I wanted to share with you the top books I have discovered and read on female empowerment and business success. Hopefully, they’ll be more relatable and helpful to female entrepreneurs out there.
1. The Martha Stewart Rules
Self explanatory. This woman is a billionaire, celebrity, and doing what she loves. Learn her rules for success!
2. Lean In by Sheryl Sandberg
This is a version of Sheryl’s books for new college graduates.
I think it’s a great read, but it’s incredibly long and severely focused on female empowerment. I think a lot of is rather drawn out, though you’ll learn a lot about mindsets and the mental shifts you can make to improve in the workplace. I did find myself getting disengaged since it kept repeating the same ideas and issues to the point where I thought “I get it.”
Having said that, she has spread the torch of her #LeanIn movement far and wide for years.
She really emphasizes the point that there is still a glass ceiling that needs to be broken.
During recent times, she has reached numerous top-level celebrities with her movement, all of which have spread a message about furthering the equality for women. This includes top influencers like Selena Gomez.
The two biggest takeaways I got from Sheryl are:
- Gender equality is still not fixed. Even in first world countries. Like Sheryl, I assumed this was already fixed, but it truly isn’t when you look at the facts. Jennifer Lawrence’s discussion of Hollywood’s gender pay gap is just one example.
- We have tons of potential that we’re keeping bottled up because of gender inequality. Many women still have many limiting beliefs about their potential and their income because of these cultural norms of the past.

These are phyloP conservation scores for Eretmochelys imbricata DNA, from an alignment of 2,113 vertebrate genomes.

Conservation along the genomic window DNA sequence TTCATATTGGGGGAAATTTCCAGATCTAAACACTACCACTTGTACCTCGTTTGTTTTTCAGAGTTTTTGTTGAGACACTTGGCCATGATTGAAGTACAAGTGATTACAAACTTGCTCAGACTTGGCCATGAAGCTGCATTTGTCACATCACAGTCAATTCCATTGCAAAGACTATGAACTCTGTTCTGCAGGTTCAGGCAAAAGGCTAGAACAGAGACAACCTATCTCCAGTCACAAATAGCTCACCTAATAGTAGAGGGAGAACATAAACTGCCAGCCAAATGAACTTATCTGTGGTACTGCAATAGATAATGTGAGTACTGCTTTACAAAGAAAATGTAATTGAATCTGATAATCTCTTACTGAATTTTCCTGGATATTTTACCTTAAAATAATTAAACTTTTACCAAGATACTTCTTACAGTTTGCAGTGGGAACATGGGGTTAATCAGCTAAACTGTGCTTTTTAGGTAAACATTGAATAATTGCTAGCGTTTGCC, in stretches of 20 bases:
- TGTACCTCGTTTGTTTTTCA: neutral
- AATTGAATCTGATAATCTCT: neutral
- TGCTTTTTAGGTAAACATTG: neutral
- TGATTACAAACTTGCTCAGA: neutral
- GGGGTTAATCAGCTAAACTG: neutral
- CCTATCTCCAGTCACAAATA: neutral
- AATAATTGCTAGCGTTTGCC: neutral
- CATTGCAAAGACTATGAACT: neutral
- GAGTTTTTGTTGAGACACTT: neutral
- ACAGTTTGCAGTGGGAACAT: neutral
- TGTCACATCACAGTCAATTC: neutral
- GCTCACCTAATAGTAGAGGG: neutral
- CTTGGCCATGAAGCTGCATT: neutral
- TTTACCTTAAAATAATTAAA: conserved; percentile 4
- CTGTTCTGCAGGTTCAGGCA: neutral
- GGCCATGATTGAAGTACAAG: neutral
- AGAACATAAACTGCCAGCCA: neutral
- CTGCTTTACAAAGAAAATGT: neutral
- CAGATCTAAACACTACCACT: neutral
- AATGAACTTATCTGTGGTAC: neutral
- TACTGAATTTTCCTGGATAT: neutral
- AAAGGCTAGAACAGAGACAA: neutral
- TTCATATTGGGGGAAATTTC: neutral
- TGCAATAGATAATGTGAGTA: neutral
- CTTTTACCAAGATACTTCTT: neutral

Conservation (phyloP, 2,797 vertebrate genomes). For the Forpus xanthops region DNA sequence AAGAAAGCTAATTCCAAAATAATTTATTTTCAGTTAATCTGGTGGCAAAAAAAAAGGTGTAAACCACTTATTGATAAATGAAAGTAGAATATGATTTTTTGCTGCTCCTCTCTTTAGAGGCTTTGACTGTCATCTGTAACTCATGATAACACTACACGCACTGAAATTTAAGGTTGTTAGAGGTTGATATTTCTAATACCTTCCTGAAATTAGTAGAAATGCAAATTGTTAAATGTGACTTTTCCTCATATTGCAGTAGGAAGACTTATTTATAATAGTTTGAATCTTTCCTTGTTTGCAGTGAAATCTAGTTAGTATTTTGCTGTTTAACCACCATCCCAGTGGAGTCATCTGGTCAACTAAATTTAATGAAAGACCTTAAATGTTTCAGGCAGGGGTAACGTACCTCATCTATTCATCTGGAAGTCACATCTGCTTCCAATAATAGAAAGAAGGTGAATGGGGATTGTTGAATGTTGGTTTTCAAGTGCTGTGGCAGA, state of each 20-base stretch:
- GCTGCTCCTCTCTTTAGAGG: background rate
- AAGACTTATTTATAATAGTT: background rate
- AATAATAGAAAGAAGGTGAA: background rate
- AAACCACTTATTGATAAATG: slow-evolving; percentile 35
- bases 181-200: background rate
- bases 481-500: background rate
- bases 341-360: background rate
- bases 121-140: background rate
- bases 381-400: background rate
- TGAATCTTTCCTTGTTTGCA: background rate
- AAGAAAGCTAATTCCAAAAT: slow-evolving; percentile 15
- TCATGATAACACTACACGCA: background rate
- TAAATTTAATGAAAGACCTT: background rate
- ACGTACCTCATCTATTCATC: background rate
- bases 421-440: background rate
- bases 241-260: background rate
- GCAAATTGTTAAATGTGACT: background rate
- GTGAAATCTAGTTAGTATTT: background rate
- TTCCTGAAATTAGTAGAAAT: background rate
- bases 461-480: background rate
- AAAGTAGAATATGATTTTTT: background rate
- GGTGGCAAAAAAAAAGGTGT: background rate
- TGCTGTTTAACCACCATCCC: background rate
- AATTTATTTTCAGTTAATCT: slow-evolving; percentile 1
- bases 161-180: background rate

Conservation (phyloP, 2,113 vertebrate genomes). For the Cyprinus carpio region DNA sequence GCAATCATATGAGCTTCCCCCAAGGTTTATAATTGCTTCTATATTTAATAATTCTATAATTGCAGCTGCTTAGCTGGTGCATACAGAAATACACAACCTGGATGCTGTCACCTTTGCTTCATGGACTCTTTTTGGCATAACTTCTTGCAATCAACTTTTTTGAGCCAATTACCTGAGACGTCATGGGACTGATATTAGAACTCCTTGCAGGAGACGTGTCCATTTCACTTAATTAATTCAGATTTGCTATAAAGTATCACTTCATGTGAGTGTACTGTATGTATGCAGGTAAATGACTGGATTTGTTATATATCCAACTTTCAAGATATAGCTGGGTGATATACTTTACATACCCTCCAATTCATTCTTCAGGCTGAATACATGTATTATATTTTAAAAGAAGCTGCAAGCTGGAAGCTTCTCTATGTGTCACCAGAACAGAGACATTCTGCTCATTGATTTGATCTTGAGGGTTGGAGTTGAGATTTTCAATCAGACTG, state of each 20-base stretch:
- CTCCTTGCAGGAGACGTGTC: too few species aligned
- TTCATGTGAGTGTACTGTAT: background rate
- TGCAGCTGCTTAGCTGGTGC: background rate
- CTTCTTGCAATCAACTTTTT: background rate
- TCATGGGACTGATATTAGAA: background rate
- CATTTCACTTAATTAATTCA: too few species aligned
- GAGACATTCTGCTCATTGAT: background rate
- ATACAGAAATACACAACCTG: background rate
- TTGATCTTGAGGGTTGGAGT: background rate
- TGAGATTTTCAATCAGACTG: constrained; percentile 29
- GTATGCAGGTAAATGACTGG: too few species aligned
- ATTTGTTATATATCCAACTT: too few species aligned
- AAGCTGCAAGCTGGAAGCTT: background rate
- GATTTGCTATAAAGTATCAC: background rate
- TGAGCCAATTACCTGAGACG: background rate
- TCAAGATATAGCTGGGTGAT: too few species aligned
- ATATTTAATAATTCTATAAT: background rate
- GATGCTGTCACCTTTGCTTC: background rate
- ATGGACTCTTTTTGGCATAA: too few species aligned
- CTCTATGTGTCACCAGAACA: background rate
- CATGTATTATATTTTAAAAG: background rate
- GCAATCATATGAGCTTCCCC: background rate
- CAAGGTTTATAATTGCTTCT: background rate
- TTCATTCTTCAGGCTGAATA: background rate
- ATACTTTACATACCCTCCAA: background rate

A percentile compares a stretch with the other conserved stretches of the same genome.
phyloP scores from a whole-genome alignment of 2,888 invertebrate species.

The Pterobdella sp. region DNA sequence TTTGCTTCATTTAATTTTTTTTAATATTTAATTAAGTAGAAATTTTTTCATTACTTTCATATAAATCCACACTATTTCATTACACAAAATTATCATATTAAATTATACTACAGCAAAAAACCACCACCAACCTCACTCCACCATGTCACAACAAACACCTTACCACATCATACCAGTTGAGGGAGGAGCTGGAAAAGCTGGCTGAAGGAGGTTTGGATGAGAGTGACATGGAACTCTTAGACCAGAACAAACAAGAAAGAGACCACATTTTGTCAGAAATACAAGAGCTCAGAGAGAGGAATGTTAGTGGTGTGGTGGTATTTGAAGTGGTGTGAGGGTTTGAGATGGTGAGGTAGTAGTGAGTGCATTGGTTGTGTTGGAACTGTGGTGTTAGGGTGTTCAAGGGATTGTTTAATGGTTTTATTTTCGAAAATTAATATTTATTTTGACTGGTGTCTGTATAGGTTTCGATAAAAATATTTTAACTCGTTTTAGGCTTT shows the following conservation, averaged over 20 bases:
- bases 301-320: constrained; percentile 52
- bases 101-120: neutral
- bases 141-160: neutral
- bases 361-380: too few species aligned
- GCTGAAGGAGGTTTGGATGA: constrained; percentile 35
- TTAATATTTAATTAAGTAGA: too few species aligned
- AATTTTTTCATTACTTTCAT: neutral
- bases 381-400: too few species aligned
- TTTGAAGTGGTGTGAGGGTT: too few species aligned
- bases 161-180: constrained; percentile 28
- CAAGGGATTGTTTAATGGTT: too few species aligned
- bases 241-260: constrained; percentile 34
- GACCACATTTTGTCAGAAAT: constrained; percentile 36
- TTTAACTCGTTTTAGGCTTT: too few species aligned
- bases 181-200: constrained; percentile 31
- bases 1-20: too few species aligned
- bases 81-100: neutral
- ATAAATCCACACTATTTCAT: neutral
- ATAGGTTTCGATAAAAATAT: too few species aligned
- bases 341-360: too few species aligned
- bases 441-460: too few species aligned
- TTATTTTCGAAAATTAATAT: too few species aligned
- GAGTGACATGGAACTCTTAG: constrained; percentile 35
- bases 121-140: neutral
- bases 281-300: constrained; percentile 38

I think this #LeanIn movement is a great thing because, like Warren Buffett said, it’s unleashing half of the potential of our nation that we’ve bottled up. Imagine how much more we can accomplish as a society over time.
Overall, I think this is a great thing in the right direction. There are biological reasons why this difference was there in the past. Men have built in biology to make them better at physical activities.
Melinda Gates did a great job bringing up this reverse discrimination issue in The Huffington Post’s #TalkToMe series where successful people talk to their children.
She mentioned how she caught herself from assigning more physically strenuous chores to her sons.
Just by the name, you can tell that this one has a different tone.
It’s a different read and this girl, Sophia Amoruso, definitely has her own flavor to her personality.
She started as a hippie anti-capitalist girl that hitchhiked around the world. She ended up getting a desk job to survive.
She eventually stumbled into a clothing business through eBay that exploded. She bootstrapped it to a company called Nasty Gal, which is valued at north of $100 Million.
It’s a quick read and more of a memoir. It’s relatable in a different way. It’ll teach you about the importance and use of capitalism. It’ll show you how someone you didn’t expect to succeed did so.
Sophia always had the passion, drive, and work ethic to succeed. But she just never was given an outlet that she cared about it enough to express it.
This one’s not going to give you action steps. I left the book kind of at a loss on what I myself can do to emulate what she’s done. The book is more qualitative and focused on her feelings/experiences than a practical step by step book, like Pat Flynn’s Will It Fly? on how to start and validate a business. If you want a break from the dry, tactical books, this one may give you that by telling a real story about her life.
I felt like she stumbled into it. She liked thrifting and reselling vintage clothes. And her style of clothes just took on a lot of demand because of trends, so she started to scale quickly. It probably won’t give you the blueprint to do the same. It will give you some inspiration to show you it’s possible. So, I did worry about if she’ll sustain it or it’ll go away. But to this day, Nasty Gal is still in operation.